De Vere Intel

The Electoral Roll

We have all added our names to the Electoral Roll and know that you must be registered to be able to vote in elections; however there is more to it than that…

Who can register to Vote? A UK citizen; a qualifying Commonwealth citizen; a citizen of the Irish Republic; a citizen of the EU (however EU citizens from countries other than Ireland, Malta and Cyprus are not entitled to vote in UK parliamentary elections but can vote in European parliamentary, local council and mayoral and London  Assembly elections). You must be 16 to be included on the Electoral Roll.

What happens if you don’t register? If you are eligible to vote you must register if asked to. If you do not register you will be fined £80.

Can you register in more than one place? It is sometimes possible to register at 2 addresses although you can only vote once in any election. To be registered at two different addresses you must complete the registration form for both addresses and the Electoral Registration Office will look at each application and decide whether it is appropriate for the person to be registered at both addresses – an example of when it would be allowed is for a student with a term-time address as well as a home address.

The way to register has recently changed – until recently only one person in each household was required to register everyone in that household however it is now a requirement that each individual must register independently

There are two versions of the Voters Roll in existence – the Electoral Register and the Open Register. Both registers are compiled using information from the public but the availability of the information and the ability to access the information is different:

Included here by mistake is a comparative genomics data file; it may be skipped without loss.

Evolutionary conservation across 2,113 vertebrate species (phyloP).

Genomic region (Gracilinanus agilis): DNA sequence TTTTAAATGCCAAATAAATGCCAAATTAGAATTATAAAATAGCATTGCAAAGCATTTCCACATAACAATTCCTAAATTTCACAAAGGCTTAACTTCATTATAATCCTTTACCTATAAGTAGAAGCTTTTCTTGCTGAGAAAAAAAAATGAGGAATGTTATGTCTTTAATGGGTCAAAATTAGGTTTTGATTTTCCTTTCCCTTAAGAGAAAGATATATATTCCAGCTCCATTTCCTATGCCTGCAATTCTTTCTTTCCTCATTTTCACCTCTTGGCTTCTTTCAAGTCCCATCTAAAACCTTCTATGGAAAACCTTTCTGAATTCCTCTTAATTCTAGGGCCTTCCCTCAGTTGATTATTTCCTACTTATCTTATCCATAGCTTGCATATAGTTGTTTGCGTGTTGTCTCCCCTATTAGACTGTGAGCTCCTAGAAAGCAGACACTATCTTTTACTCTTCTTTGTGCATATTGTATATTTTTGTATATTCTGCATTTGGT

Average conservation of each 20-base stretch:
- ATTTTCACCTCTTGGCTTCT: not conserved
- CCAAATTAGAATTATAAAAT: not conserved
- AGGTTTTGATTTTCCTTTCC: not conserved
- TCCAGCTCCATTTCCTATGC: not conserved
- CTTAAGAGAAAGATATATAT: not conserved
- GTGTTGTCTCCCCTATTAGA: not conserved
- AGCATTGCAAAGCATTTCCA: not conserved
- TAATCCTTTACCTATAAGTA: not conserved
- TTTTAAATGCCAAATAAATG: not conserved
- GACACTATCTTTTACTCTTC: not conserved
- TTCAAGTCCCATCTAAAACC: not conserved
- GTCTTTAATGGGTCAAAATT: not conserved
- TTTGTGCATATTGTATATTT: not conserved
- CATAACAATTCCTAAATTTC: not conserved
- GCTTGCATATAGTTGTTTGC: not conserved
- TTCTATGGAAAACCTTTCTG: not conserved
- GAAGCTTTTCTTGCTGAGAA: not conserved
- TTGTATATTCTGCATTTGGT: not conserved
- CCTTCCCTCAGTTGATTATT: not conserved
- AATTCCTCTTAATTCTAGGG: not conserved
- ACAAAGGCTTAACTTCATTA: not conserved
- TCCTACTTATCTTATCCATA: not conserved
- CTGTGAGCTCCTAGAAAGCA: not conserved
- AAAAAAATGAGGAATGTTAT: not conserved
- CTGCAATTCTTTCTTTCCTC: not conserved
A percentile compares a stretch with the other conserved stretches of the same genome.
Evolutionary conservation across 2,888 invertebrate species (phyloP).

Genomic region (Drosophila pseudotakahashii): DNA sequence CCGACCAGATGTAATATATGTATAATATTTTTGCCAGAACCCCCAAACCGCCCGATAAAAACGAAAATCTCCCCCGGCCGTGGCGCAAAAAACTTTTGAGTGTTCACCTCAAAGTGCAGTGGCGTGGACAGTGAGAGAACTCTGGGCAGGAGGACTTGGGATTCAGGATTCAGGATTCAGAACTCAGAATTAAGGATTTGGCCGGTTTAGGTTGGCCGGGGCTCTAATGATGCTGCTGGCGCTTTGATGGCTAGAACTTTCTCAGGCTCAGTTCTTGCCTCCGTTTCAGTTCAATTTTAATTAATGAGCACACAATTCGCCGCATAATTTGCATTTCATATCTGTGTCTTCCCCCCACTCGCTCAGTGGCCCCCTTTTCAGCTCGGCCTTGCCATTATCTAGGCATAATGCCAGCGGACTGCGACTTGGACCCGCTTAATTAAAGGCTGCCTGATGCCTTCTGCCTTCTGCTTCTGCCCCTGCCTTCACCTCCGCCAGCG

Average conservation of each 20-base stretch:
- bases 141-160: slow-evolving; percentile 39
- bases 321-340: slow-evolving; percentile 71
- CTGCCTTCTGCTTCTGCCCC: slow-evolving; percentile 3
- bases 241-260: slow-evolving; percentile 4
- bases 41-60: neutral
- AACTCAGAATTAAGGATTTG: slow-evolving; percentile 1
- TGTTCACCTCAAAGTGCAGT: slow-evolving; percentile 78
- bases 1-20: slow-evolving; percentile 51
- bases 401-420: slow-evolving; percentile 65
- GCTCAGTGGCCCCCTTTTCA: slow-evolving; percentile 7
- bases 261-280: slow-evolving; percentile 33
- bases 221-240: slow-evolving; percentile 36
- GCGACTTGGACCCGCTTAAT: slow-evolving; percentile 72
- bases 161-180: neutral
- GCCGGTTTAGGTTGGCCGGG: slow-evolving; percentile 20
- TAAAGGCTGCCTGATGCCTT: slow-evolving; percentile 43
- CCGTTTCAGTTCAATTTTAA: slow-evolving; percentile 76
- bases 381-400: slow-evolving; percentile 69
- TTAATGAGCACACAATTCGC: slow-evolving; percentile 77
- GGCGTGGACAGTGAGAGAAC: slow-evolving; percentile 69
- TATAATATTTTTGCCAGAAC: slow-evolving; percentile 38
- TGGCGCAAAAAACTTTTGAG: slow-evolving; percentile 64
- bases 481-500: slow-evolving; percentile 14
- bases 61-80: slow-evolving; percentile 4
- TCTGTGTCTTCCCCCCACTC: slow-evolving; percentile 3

Electoral Register – lists the names and addresses of everyone who is registered to vote and is used for electoral purposes and other limited purposes as specified in law e.g. detecting crime, calling people for jury service and checking credit applications

Open Register – This is extracted from the Electoral Register and can be purchased by any person, company or organisation.

Everyone’s details are included on the Electoral Register and will be included on the Open Register unless the person contacts his/ her local Electoral Registration Office and requests to be removed from the Open Register.

Being included on the Electoral Roll is essential in order to be able to vote in elections; however it is also important for the following reasons:

  • It is used by credit reference agencies to check your name and address if you are applying for credit. If you are not on the Register you may not be able to obtain credit, a mortgage or a mobile phone contract
  • Schools may use the Register to check that applicants for school places reside in the catchment area
  • Councils check the register when allocating residents’ parking permits.